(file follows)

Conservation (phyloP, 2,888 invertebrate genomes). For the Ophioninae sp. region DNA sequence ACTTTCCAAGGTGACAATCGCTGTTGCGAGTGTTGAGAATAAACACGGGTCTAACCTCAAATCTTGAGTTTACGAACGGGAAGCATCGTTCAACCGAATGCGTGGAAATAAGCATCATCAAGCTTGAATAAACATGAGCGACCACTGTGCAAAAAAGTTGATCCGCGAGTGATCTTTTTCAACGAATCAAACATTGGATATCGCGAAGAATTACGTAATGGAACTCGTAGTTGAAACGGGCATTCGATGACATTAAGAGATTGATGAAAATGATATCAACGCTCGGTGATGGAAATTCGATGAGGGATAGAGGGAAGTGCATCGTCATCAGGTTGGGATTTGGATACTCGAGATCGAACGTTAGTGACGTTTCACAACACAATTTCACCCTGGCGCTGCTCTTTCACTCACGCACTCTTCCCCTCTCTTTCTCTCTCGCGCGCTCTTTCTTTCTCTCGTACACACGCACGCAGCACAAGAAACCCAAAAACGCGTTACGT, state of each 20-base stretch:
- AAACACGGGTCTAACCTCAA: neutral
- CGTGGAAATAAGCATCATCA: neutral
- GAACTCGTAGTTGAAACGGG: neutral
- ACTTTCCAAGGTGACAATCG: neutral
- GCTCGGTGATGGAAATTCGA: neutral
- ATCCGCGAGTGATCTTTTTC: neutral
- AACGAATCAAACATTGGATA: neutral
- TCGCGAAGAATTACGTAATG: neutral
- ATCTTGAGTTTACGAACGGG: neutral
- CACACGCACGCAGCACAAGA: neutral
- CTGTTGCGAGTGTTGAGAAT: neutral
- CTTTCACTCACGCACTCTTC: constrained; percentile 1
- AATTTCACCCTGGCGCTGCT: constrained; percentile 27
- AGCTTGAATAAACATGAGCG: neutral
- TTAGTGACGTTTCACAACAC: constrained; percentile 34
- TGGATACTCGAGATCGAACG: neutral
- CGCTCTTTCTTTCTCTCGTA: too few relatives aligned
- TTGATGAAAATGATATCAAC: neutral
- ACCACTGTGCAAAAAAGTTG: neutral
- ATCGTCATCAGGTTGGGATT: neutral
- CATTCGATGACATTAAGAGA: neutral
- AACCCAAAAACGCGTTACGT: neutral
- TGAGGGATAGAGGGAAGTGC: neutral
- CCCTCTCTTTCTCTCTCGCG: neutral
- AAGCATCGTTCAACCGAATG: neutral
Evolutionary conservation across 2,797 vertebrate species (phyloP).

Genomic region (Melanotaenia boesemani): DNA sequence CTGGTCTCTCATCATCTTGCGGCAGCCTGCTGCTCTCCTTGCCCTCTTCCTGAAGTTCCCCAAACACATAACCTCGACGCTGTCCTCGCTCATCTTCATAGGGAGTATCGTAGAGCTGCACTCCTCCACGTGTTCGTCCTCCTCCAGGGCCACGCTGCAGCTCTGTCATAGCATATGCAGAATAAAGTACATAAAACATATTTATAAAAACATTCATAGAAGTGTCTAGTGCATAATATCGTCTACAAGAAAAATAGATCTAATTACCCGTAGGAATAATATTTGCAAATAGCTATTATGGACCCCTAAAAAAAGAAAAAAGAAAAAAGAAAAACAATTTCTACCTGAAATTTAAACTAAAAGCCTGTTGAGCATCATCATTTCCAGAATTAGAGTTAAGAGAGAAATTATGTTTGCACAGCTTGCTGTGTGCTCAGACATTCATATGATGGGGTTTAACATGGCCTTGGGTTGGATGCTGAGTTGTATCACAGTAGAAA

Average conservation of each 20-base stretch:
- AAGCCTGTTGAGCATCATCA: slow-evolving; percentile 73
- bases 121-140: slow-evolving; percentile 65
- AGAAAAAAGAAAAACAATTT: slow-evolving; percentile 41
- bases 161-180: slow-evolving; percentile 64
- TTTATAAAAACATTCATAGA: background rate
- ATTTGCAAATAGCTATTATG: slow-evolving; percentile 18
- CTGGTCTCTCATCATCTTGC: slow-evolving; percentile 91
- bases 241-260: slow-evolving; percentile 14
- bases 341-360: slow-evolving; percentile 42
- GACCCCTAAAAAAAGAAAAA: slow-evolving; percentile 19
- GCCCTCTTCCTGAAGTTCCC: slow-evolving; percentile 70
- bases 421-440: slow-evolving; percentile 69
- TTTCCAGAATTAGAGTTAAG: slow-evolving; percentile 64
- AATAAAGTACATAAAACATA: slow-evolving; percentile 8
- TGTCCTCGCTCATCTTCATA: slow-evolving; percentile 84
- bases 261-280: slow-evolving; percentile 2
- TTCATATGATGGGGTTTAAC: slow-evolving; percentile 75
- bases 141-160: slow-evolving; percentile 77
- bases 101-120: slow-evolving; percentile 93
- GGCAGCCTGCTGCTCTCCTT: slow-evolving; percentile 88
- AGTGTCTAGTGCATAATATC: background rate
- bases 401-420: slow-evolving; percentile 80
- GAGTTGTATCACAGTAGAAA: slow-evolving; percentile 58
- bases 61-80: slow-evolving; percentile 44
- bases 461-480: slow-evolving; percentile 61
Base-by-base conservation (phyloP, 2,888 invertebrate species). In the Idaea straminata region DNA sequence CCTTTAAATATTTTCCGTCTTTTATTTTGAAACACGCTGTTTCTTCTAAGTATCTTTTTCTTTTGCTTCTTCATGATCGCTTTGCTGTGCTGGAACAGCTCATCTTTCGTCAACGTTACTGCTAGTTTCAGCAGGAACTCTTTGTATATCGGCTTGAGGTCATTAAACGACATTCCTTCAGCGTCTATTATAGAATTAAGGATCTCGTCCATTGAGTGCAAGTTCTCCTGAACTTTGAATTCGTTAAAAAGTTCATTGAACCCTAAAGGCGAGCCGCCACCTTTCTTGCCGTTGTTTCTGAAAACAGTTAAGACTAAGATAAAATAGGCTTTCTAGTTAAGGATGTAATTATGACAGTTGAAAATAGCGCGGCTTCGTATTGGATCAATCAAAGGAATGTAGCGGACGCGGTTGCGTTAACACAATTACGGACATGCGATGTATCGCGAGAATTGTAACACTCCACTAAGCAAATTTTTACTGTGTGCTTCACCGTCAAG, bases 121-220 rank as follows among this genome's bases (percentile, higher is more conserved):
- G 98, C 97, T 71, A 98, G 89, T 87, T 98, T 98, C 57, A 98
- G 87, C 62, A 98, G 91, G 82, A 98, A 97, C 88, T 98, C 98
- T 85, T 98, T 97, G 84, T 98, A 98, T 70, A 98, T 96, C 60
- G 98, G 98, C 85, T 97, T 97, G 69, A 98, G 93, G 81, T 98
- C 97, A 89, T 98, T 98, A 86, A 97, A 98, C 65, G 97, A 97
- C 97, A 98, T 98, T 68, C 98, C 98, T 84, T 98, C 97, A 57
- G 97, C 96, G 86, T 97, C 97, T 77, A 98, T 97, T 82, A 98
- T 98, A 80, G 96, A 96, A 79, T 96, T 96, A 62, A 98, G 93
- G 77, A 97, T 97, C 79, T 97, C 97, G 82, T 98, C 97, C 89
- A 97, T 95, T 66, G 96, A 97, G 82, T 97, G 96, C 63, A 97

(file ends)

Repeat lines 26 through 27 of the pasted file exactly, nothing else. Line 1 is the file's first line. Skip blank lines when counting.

- AAGCATCGTTCAACCGAATG: neutral
Evolutionary conservation across 2,797 vertebrate species (phyloP).